This unorthodox volume of related literary-philosophical essays is sure to ruffle a few feathers by making merry with the styles of philosophy fashionable today, and in each of the last four decades. Beginning with a strictly formalistic treatment of the relationship of perfection of form to truth of content in literature, Watson (author of the widely reviewed work, "The Philosopher's Diet") comes full circle to a concluding essay in which the content of life is unravelled as a pig's meaningless 'tale'. In between, the reader is taken on a Cook's Tour of hopping and skipping, meaning, seducing, dying, and dreaming in such alluring essays as 'The Seducer and the Seduced', 'Ape Dreams', and 'A Pig's Tail'. The chapters focus on one or more fundamental arguments so dear to philosophers of many stripes, but are written with an attention to style not found in conventional philosophy. Writing in a discipline for which a robust sense of humour applied to the pursuit of 'serious' philosophy is apt to mean professional oblivion, Watson aims his wittiest salvos at the Dogmatic and Edifying Intent of popular philosophical objectives.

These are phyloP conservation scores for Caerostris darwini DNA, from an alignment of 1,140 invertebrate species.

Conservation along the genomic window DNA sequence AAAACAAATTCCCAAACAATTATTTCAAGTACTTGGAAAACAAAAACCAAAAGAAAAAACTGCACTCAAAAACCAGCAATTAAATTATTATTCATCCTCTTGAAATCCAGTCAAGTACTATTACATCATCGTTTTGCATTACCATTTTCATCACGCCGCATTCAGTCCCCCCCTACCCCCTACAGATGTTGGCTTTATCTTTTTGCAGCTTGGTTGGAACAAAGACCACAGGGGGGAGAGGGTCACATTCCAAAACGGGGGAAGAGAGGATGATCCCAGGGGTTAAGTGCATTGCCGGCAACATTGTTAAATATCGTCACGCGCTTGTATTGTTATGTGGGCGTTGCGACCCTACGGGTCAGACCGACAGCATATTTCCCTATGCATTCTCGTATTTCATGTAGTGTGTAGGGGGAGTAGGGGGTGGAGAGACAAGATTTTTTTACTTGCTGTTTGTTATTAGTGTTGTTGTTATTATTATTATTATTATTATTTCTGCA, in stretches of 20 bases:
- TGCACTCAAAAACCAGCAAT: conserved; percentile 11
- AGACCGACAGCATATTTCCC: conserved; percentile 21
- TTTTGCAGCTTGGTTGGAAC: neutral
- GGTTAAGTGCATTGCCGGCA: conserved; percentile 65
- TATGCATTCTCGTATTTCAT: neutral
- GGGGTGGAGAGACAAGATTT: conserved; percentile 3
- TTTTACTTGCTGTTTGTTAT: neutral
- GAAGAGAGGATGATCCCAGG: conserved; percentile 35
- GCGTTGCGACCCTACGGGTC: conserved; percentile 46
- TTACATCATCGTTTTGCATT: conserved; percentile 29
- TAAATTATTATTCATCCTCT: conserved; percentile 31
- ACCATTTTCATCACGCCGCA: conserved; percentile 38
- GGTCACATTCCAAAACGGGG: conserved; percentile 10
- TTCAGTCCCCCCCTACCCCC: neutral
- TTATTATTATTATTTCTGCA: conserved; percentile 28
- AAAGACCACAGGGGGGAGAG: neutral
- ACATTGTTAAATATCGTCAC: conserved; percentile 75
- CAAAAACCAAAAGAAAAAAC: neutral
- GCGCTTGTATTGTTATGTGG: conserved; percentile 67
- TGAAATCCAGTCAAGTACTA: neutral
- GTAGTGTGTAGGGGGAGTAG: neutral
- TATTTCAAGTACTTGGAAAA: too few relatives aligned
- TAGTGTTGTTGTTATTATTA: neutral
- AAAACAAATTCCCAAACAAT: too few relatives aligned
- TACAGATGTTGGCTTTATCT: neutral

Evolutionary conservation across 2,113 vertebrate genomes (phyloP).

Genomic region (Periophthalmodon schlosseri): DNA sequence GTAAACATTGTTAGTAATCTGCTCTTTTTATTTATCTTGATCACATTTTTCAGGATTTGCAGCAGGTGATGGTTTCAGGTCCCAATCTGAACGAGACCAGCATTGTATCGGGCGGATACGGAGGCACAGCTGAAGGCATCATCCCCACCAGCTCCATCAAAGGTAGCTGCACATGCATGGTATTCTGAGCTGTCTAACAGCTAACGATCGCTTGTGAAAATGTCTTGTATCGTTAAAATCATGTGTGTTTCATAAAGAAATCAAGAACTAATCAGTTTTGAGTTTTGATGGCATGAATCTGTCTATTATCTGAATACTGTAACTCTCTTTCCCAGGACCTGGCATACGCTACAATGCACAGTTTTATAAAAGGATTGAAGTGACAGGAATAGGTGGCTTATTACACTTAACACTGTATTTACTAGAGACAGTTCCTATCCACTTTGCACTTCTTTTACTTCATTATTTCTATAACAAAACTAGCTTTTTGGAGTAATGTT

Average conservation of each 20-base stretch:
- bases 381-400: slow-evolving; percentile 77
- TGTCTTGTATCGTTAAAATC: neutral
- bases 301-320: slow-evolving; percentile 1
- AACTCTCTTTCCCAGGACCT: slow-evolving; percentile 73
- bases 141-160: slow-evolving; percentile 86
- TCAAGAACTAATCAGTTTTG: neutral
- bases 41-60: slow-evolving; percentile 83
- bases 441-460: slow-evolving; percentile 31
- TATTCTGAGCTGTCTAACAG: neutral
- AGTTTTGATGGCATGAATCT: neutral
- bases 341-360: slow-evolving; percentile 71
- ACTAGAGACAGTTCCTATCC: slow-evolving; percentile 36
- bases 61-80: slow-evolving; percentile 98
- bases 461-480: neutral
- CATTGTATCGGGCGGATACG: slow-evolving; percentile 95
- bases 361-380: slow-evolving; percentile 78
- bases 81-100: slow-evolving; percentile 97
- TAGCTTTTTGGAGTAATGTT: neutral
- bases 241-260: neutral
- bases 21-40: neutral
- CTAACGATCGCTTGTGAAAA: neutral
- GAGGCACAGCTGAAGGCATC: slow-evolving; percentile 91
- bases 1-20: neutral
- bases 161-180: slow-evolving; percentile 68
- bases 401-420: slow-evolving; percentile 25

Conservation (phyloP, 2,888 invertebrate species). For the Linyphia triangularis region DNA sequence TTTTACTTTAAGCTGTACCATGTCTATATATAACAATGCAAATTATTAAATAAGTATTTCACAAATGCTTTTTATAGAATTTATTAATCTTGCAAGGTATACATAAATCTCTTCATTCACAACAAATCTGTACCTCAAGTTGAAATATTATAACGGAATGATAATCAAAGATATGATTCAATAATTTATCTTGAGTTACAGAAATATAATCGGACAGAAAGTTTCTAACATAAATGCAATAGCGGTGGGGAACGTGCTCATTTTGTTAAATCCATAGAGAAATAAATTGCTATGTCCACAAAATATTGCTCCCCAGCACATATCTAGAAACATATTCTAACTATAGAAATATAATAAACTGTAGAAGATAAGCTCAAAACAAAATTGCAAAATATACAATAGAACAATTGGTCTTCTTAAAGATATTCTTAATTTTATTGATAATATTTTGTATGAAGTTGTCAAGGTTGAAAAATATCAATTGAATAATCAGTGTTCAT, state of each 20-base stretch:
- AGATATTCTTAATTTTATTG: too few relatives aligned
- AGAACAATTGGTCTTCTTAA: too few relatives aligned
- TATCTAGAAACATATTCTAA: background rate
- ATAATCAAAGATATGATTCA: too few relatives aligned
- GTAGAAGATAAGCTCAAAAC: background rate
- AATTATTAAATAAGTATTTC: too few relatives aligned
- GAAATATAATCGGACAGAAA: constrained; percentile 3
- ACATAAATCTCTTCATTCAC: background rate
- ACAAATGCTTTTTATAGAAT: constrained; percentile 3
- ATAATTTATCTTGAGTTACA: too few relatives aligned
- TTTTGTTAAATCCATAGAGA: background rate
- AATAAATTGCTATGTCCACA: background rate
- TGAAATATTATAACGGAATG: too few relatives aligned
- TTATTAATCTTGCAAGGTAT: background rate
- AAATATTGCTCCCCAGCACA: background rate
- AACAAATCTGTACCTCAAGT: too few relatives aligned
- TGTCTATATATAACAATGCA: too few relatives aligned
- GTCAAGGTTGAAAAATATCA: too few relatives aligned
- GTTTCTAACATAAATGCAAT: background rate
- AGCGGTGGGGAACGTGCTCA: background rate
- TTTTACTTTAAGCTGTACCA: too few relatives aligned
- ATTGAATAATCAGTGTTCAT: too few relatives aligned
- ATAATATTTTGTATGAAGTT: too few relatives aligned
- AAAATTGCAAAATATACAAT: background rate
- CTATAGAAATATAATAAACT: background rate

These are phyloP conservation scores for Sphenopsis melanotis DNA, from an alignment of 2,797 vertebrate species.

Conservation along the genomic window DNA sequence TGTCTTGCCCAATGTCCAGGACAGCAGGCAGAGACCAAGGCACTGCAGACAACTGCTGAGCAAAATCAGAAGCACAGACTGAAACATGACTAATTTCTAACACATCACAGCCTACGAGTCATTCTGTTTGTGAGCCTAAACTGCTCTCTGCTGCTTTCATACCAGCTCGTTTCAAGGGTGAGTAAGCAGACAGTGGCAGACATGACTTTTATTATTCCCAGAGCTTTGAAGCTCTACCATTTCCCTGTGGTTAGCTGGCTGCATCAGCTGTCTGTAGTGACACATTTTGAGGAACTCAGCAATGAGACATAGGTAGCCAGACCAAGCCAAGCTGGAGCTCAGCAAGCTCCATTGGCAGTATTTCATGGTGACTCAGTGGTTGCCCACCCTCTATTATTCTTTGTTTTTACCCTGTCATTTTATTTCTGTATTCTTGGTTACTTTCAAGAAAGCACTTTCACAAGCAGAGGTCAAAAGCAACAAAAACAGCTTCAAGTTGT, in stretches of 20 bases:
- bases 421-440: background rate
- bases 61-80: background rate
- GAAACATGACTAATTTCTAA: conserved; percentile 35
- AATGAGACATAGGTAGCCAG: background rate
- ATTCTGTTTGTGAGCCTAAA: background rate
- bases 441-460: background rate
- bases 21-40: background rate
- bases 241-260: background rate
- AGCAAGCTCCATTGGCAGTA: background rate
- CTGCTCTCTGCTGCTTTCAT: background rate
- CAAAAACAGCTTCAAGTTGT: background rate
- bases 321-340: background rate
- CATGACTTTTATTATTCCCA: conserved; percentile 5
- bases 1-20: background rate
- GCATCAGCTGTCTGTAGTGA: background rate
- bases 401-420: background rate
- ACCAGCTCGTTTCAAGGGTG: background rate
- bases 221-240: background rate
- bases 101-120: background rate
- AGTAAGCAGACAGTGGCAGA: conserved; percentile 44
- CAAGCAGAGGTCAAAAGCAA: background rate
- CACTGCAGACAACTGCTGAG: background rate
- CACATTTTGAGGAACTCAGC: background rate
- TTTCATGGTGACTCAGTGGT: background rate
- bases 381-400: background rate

He highlights the stylistic conceits and ambiguity that often turn quite ordinary statements into ponderous pendantics. Are these pieces parodies or not? Does Watson really hold the positions he sets forth, or is he making light-hearted fun? Yes! "The Philosopher's Joke" will amuse and delight, frustrate and annoy, but above all, it will make readers think.